But if, say, a minor character was misrepresented. And if that minor character was not a public figure? I would support that person brining a court case if it reached the level of slander.

downtownlad said...

And Palladian's infatuation with me continues.

Palladian said...

"And Palladian's infatuation with me continues."

You have really fetching thighs.

downtownlad said...

Who cares about this whole story anyway. Nobody actually watches ABC anyway.

Heck - you have to have a low IQ to even watch TV for more than 30 minutes a week. Just like you have to have a low IQ to take Hugh Hewitt seriously.

Fenrisulven said...

downtownlad:This is not censorship in the true sense of the word. The government is not forcing anything off the air.

Democrat members of Congress threatened to yank ABC's license if they did not comply.

But keep sticking your fingers in your ears. I need an amusing visual to counteract your pathetic lack of intellectual integrity.

biwah said...

To clarify my previous point, does anyone really think an attorney will be sanctioned, or indeed that a defamation case will be thrown out based on the pleadings, where the only uncertain point is the speaker's reckless disregard for the truth?

I guess this is directed at Ann.

There's plenty of basis for believing, even before discovery, that ABC knew better, but ignored the truth. They had first-hand witnesses to the events on the filmmaking team!

downtownlad said...

Wow - In Fenrisulvan's universe, the Democrats can unilaterally revoke a license despite being in the minority.

Like I said - Partisan shrills.

Aspasia M. said...

This is where you are showing you don't care about it when it doesn't favor you. My question is why aren't YOU passionate?

Ah - perhaps I should explain.

I didn't care when the Regan show was pulled. (well - like this - perhaps mildly interested. But I was far more interested in people's reactons to the upset then the actual substantive debate.)

Quite a lot of this has to do with my opinion of what shows on the public airwaves, the role of ratings, and the role of advertisers in determining content. I am also quite dissapointed that TV airwaves are not used in the public interest, but is filled with a bunch of rather crappy semi-entertaining shows. I think the FCC contracts have been misused for decades.

palmtree said...

"That was not censorship - that was the public complaining loudly and vigorously, threatening to boycott etc."

Please be informed. Republican National Committee Chairman Ed Gillespie wrote a letter to CBS President Leslie Moonves to take the Reagan miniseries off the air.

Also, does anyone really think Democratic politicians have the power to take away the licenses of hundreds of ABC affliates around the country?

downtownlad said...

Palmtree - Fenrisulven believes that. And then he claims that I lack intellectual integrity for just seeing this whole incident for what it is - partisan hacks acting like partisan hacks.

Brent said...

downtownlad

I am a conservative.

I personally know literally hundreds of conservatives that feel exactly as I do, and I know that millions of them believe the same.

I did not protest the Reagan Film. I did not concern myself with trying to stop others from seeing it. In addition, CBS did not heavily promote it as a neutral film, but rather as a "story." I am not afraid of anyone being brainwashed by it.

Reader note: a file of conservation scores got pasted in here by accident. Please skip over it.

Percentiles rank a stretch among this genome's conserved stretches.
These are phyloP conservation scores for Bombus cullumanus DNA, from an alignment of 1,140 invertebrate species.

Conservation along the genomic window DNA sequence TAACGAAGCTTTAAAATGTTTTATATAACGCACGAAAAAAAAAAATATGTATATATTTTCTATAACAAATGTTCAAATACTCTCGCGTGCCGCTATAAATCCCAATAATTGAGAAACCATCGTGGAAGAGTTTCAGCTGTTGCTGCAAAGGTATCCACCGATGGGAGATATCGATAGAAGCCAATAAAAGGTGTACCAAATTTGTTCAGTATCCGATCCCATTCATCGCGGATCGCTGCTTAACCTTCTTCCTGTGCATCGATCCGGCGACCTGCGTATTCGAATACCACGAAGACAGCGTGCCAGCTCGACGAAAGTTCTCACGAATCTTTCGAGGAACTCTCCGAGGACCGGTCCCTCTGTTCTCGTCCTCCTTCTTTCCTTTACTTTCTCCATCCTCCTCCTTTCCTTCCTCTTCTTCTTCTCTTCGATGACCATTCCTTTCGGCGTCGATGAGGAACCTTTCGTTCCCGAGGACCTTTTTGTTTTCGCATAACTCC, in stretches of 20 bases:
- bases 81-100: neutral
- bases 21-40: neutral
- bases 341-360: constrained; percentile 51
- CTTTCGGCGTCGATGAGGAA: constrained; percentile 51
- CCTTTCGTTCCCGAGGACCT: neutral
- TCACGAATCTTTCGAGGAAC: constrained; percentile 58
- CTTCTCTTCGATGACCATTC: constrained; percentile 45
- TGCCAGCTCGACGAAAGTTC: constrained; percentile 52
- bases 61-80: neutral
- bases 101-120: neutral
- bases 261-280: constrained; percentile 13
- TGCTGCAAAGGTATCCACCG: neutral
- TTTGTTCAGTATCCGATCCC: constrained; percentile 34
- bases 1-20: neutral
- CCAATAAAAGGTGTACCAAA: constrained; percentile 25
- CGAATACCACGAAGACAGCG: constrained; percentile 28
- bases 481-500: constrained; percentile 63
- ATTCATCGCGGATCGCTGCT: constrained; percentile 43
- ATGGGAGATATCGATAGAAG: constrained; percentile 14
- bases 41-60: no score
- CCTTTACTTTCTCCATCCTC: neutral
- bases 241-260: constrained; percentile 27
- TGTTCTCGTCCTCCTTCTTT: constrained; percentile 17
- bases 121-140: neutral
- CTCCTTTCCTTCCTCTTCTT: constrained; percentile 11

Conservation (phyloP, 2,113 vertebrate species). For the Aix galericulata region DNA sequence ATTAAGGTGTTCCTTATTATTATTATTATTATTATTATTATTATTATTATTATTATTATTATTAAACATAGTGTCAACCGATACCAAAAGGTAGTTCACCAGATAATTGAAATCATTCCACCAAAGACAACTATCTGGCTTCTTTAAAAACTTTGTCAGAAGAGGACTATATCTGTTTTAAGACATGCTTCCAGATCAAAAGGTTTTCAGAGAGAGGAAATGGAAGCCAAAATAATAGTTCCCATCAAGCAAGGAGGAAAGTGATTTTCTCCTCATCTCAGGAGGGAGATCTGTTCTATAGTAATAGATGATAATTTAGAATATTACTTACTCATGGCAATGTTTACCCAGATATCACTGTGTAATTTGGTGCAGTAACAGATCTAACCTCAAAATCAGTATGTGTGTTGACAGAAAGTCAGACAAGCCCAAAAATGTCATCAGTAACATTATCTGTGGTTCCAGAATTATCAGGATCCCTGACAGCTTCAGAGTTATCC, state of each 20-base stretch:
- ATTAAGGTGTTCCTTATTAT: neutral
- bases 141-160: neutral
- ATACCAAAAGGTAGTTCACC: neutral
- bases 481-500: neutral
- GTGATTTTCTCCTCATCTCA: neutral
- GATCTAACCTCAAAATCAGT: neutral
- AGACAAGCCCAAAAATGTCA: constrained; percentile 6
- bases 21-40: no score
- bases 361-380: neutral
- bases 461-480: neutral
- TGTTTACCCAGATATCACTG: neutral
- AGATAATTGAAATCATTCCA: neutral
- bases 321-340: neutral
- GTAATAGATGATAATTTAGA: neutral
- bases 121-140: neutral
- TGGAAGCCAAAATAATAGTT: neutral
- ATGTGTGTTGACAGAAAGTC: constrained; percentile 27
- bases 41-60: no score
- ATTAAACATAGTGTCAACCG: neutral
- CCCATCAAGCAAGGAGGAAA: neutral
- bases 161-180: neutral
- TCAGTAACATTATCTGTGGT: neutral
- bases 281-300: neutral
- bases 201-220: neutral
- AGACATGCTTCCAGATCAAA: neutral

I did not protest "Nixon" by Oliver Stone. I don't believe that it is accurate by a long shot in its conversations, but I admire the filmaking craft that went into it. And, Anthony Hopkins is incredible in it. I am not afraid of anyone being brainwashed by it.

I am, however, realistically concerned about the "brainwashing of our young people in America on a daily basis when they are presented with a supposedly "neutral" news source that presumes that every good and thinking person in America:

-)is pro-choice throughout a woman's entire pregnancy,

-)believes that those that are unconfortable with gay marriage only do so because they are bigoted and small-minded,

-)believes that those who support the Bush administration currently in Iraq are "stupid people who believe that Iraq was connected to 9/11".

That is the daily template that is served up in the majority "neutral" media in the way their news articles are written (negative headlines and first and last paragraphs that cast Bush and the GOP in anegative light) and particularly the front page "News Analysis".

It is plain wrong and leads to the further dumbing down of our citizenry and factionalizes our nation unnecessarily.



Hypocrite is a VERY serious term to me. I am already trying to not be one in areas of my life.

But in this area - no, I find FAR MORE hypocrisy on the left.

And that's the way it is . . .

SMGalbraith said...

does anyone really think Democratic politicians have the power to take away the licenses of hundreds of ABC affliates around the country?

So, if they just took away 12 or 15, that would be okay?

What's your tipping point?

SMG

downtownlad said...

When you don't associate with either the Republicans or the Democrats, it's hard to get excited about this whole incident.

It's partisan bloggers trying to create their own news.

Fenrisulven said...

downtownlad: Wow - In Fenrisulvan's universe, the Democrats can unilaterally revoke a license despite being in the minority.

Minority status is irrelevant - its still censorship.

Besides, the letter implies the signing Democrats will be in key chairman positions post November, after they take control of the House.

Keep squirming.

Ann Althouse said...

The question whether the Dems have the power to revoke licenses is not the point. The point is that they have shown that they support this use of government power. And so do various commenters here. I had no interest in this movie before. I'm just dismayed at how little people care about freedom of speech. The standard being asserted for movies that take on political figures is ridiculous. It needs to be possible to set out a historical interpretation in dramatized form. It shouldn't be a risky enterprise in America.